Ron Flockhart (ice hockey)
October 10, 1960 |
Smithers, BC, CAN
|Height||5 ft 11 in (1.80 m)|
|Weight||185 lb (84 kg; 13 st 3 lb)|
St. Louis Blues
Playing career 
Ron Flockhart scored over 300 NHL points in the 1980s playing mostly with the Philadelphia Flyers and St. Louis Blues. Perhaps, Flockhart's greatest contribution to the sporting world is his role in the creation of a little known hockey spin-off known as "flockey." Named after Flockhart himself, it remains a mystery as to what extent, if any, Flockhart played in the formation of the game. Regardless, Flockey became an instant hit that swept suburban basements in the late 90s and impacted all those that played it. After an impressive season with the Regina Pats during the 1979–80 Western Hockey League season, he was signed as a free agent by the Philadelphia Flyers. While he played most of the '80–81 season with the Flyers AHL affiliate Maine Mariners team, he appeared in 14 regular season and 3 playoff games for the parent team. His best NHL season came the following year, as Flockhart averaged a point a game scoring 33 goals and assisting on another 39 for 72 points. Though he enjoyed another solid year in 1982–83 with 29 goals and 60 points in 73 games, the Flyers as a team continued to have trouble advancing in the playoffs. After a slow start at the beginning of the '83–84 season, Flockhart was traded to the Pittsburgh Penguins as part of the trade that brought Rich Sutter to Philadelphia.
Flockhart spent the next two seasons playing for the Penguins and Montreal Canadiens, and in 1985–86 joined the St. Louis Blues where he tallied 22 goals and added 45 assists. It was his highest point total since his first season with the Flyers. Over the next few years, Flockhart's playing time fell with the Blues, and he ended his NHL career with a brief 4 game stint on the Boston Bruins. Although Flockhart's NHL career was at an end, his professional career continued for a few more years with SG Cortina and Bolzano HC in Italy.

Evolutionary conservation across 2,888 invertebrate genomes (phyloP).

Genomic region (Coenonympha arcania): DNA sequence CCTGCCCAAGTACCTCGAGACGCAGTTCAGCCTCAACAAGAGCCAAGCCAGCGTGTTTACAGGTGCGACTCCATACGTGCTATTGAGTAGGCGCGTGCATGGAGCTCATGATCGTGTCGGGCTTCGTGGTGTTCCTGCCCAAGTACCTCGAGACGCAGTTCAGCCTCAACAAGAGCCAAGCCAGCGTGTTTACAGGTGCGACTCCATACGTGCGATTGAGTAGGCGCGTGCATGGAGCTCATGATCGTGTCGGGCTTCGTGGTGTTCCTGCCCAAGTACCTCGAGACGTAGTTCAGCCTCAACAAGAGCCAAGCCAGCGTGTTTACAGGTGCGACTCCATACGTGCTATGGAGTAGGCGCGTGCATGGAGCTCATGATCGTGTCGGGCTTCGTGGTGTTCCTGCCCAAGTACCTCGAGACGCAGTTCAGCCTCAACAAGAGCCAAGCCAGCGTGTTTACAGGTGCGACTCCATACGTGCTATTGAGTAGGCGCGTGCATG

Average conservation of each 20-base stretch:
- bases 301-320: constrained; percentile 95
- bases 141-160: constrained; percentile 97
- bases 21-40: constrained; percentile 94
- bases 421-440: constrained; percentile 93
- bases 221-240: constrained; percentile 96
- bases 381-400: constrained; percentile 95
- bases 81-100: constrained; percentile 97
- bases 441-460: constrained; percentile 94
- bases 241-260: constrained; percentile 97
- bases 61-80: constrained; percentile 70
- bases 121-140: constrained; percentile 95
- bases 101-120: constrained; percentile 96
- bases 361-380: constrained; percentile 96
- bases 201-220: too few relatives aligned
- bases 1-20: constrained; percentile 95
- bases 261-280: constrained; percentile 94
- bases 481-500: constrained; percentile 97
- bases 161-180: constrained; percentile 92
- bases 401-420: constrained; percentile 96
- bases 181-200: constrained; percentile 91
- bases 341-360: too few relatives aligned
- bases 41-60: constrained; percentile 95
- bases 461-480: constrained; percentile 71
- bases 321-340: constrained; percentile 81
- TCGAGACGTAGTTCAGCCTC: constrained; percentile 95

Flockhart's style was often called "Flocky (or Flockey or Flockie) Hockey", for his tendency to rag the puck rather than move it quickly up ice.
According to Gene Hart, former play-by-play television and radio commentator for the Philadelphia Flyers, Flockhart won the "Grizzly Award" each year he played for the Flyers. As recollected in his autobiography "Score: My 25 Years With the Broad Street Bullies", Hart created this "award" for the NHL player born in Smithers, BC who had the highest point total at the end of each NHL season. Hart originally coined the award as a joke between Joe Watson and his younger brother Jimmy Watson, both low scoring Flyers defensemen who were born and raised in Smithers (and at the time were the only 2 players from this small British Columbia town). With the emergence of Flockhart, he became a lock for the award during his NHL playing days.
- Holds Philadelphia Flyers record for fastest two goals (8 seconds) during a game against the St. Louis Blues on December 6, 1981. The Flyers won the game 8–2.
Career statistics 
|1977–78||Medicine Hat Tigers||WCHL||5||1||0||1||2||—||—||—||—||—|
|1985–86||St. Louis Blues||NHL||79||22||45||67||26||8||1||3||4||6|
|1986–87||St. Louis Blues||NHL||60||16||19||35||12||—||—||—||—||—|
|1987–88||St. Louis Blues||NHL||21||5||4||9||4||—||—||—||—||—|
Flockhart also coached the Dallas Freeze of the Central Hockey League for 3 seasons (1992–93 through 1994–95) as well as the Reno Renegades (later called the Reno Rage) of the WCHL between 1995–96 and 1997–98.